GAO discussed H.R. 4054, which would establish statutory inspectors general (IG) at several agencies. GAO found that: (1) the Inspector General Act of 1978 established IG to combat fraud, waste, and abuse and to correct agency organizational and procedural deficiencies; (2) H.R. 4054 would amend the act to establish IG in the Departments of Justice and the Treasury, and in the Federal Emergency Management Agency (FEMA); (3) Justice and Treasury were the only federal departments without statutory IG; (4) Justice lacked central coordination of its audit and investigative units and procedures to ensure that the units advised the Attorney General or Congress of their findings; (5) Treasury's IG had audit and investigative responsibility over less than 20 percent of Treasury's budget and limited audit capability over Treasury programs and operations; (6) Justice and Treasury audit and investigative units lacked organizational independence, which inhibited them from making objective assessments; (7) Justice opposed the establishment of IG because it would superimpose the authority of IG over that of the Attorney General, jeopardize ongoing external investigations, and require disclosure of classified information; (8) Treasury opposed IG because its decisions involving economic, tax, and monetary policy would be subject to IG review and IG would have the statutory authority to interfere with ongoing investigations; and (9) the FEMA nonstatutory IG was transferred to another position after conducting sensitive investigations involving high-level FEMA officials. GAO believes that the legislation would help ensure that both Congress and agency heads received independent assessments of federal programs and operations.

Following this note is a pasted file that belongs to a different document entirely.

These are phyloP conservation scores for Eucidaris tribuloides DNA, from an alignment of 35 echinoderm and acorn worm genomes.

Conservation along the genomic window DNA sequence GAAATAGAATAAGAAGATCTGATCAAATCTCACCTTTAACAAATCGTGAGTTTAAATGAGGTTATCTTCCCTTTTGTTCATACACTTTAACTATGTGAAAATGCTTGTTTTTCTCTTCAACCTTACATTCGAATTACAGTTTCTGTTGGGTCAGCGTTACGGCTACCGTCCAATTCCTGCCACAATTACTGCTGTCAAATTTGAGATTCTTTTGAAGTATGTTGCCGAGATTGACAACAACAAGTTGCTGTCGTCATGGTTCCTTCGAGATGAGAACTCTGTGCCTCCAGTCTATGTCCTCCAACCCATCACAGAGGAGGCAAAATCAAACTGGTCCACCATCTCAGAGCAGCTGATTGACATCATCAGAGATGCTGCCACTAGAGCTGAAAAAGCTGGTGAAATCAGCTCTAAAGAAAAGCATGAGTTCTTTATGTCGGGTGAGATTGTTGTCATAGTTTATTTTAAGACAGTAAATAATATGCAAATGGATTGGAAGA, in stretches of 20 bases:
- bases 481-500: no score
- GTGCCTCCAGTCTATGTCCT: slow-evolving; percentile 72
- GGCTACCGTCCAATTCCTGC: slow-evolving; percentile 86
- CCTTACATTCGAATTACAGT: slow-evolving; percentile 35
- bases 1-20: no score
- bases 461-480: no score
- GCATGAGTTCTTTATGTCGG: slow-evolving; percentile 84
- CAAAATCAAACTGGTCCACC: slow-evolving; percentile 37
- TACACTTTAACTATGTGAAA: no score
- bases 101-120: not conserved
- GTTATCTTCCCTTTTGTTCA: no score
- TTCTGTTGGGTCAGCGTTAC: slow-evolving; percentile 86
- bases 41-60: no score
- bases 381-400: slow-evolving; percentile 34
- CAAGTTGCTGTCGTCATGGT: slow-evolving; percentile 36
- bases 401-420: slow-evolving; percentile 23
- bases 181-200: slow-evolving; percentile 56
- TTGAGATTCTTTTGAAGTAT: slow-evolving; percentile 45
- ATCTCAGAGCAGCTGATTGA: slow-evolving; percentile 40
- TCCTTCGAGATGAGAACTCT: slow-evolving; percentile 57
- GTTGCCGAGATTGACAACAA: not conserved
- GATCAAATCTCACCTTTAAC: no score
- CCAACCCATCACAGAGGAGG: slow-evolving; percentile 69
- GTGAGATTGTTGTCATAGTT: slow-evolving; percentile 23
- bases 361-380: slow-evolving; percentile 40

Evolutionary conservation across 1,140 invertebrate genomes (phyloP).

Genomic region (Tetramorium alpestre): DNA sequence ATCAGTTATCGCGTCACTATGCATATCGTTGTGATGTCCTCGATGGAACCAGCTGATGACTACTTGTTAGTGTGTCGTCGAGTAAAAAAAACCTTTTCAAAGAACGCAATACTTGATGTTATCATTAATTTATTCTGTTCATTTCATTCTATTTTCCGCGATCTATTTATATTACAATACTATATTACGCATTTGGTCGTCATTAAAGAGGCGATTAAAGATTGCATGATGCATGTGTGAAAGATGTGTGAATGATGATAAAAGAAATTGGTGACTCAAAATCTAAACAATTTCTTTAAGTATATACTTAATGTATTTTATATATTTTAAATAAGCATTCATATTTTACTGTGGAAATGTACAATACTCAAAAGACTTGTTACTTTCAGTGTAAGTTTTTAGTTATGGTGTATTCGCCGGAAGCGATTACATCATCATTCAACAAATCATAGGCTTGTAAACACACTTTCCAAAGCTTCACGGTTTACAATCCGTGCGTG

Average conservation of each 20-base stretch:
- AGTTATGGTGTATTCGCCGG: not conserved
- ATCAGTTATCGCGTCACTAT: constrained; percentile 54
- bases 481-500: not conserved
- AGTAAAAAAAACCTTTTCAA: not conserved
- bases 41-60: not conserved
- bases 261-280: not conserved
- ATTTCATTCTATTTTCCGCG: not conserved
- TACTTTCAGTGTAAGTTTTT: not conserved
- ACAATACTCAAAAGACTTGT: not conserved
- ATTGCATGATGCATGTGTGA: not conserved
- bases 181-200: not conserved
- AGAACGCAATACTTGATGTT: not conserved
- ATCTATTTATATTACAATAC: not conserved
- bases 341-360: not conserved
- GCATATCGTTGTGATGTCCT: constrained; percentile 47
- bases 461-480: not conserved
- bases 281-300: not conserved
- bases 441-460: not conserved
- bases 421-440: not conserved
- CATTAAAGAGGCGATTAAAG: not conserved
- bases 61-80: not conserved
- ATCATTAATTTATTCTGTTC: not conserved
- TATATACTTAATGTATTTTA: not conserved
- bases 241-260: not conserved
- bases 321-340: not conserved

Skip to Highlights